Confessions of a Bird of the Year campaign manager

Percy Bagnall's colour lithograph of two black-backed gulls with typically smug expressions

Percy Bagnall's colour lithograph of two black-backed gulls with unpleasantly smug expressions (click for image credit)

Last November I posted about that great New Zealand institution (yes, I reckon I can call it that now) the annual Bird of the Year poll.

For the following 12 months I harboured a secret longing to become a Bird of the Year campaign manager for one particular candidate – the brown skua. Like most New Zealanders I love an underdog, and anyway brown skuas are cool. Did you know they often live in family units with a female head of nest-hold who takes two or more mates?

As November 2014 approached, I emailed the Bird of the Year folks and begged to be a campaign manager. I was sure I was early enough to stake my claim to the brown skua, but NO! Who’d got in first? Green Party co-leader Metiria Turei – whose winning 2013 campaign for the mōhua propelled that bird to superstardom!

Okay – next choice. It was suggested to me that a similarly reviled underdog was the black-backed gull. You know – the one that would eat your leftover fish and chips plus a passing duckling all in one gulp?

I was sold!

I decided to plan a negative campaign. I mean, really, why would you vote for these pests? Black-backed gulls are ‘super-abundant’. They’re the only native birds – apart from the self-introduced spur-winged plover – that are NOT protected under the Wildlife Act, and for good reason. Aided and abetted by humans, black-backed gull populations have exploded over the last century or so.

I decided my campaign would encourage people not to vote for the black-backed gull, but instead for some of the rarer native birds that it displaces or attacks. To that end, I invented a gull character – Captain Cack the Black-back – from whom all campaigning would ostensibly come.

Next I invited one of my favourite local illustrators – Gavin Mouldey – to join in as co-manager, which he happily did. (He lives in Wellington’s Island Bay and beach life is a major theme in his work.)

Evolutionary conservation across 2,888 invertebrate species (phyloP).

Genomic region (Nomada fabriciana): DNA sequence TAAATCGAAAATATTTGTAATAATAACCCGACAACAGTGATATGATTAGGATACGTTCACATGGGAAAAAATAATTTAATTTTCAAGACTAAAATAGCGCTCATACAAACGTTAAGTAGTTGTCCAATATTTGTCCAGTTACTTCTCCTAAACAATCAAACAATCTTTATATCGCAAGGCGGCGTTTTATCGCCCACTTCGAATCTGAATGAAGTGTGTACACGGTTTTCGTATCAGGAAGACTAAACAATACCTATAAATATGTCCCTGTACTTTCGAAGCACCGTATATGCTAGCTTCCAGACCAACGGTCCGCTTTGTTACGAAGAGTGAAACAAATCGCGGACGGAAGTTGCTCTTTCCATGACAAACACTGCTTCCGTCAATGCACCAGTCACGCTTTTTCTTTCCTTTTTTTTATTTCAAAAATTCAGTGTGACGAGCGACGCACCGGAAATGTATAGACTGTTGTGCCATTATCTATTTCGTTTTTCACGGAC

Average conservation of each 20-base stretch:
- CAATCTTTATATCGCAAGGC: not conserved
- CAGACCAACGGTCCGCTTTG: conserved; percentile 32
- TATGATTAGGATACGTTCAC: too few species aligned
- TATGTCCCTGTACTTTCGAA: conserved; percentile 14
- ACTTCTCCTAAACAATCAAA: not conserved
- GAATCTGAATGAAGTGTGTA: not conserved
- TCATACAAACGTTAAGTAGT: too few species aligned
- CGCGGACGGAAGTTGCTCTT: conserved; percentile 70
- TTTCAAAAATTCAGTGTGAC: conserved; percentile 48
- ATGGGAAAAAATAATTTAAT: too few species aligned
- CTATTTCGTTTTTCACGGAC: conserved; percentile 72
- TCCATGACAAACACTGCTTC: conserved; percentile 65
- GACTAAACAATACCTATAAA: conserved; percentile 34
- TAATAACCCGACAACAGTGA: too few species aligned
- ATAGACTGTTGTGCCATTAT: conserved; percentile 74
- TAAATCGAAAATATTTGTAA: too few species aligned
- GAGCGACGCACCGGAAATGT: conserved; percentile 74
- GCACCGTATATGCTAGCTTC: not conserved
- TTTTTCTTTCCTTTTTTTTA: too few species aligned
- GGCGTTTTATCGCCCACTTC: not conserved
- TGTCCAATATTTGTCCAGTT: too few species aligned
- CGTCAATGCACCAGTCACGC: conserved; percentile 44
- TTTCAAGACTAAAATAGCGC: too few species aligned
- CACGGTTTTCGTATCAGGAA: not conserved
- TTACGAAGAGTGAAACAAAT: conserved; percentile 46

Captain Cack’s initial campaign blurb was deemed ‘too controversial’ to go onto the main Seabird of the Year site – although you can see parts of it regurgitated (because that’s what birds do) on the campaign blog and more will be added soon.

Cack also, appropriately, has a Twitter account – which I have to be careful not to post from over-zealously! Today in Cack’s Twitter feed was a lovely announcement about buff weka chicks hatching, along with a photo of the adorable little things.

In my head I heard Cack say, ‘Yum!’ and before I knew it, that was what I/Cack had tweeted in reply.

It was several minutes before I realised that no matter how much in the spirit of humour my tweet was, it could seriously offend the people who posted the chick photo. So I deleted it.

(Actually I was travelling on the Wairarapa train at the time, and just as I thought to delete the tweet, the train went into the second-longest tunnel in New Zealand, and I had to wait many excruciating minutes until I had cellphone coverage again – all the while desperately hoping no one would be offended in the meantime.)

So that was day two of the campaign. There are three weeks in all for us campaign managers to get our messages across and for YOU to vote – you have until 24 November.

But whatever you do – don’t back the black-backs!

2 comments have been added so far

  1. Comment made by Julia || November 10th, 2014

    Such a great campaign Johanna. I love how you’ve gotten into the character of Captain Cack. Unfortunately you’re too thoughtful. I think if it were me I would have only deleted the “Yum!” tweet after someone had become offended.
    Anyway, I’ll play my part and vote for any bird but Captain Cack!

  2. Comment made by Ross Somerville || November 12th, 2014

    Not sure how I feel about this, Johanna. After working on the interminable seabirds entries in Te ara I have a deep-seated antipathy to all those creatures you can hear honking, screeching and vomiting on National radio every morning. I even gave Tina Troup a hard time about it when she kindly turned up at the te Ara Creative and Intellectual Life launch (sorry, Tina). Whether New Zealand should pride itself on being the ‘seabird capital of the world’ (horrid expression) or simply accept that we are an island nation which has had limited opportunity to evolve delightful and colourful songbirds is perhaps a subject for discussion. I’m sorry. but I’m not voting for any of those squawking harpies. They can honk and gobble it out amongst themselves. ‘Fancy that!’, he said, handing a rhinocerous to the pigeon fancier.’ (J. B. Morton, aka Beachcomber).

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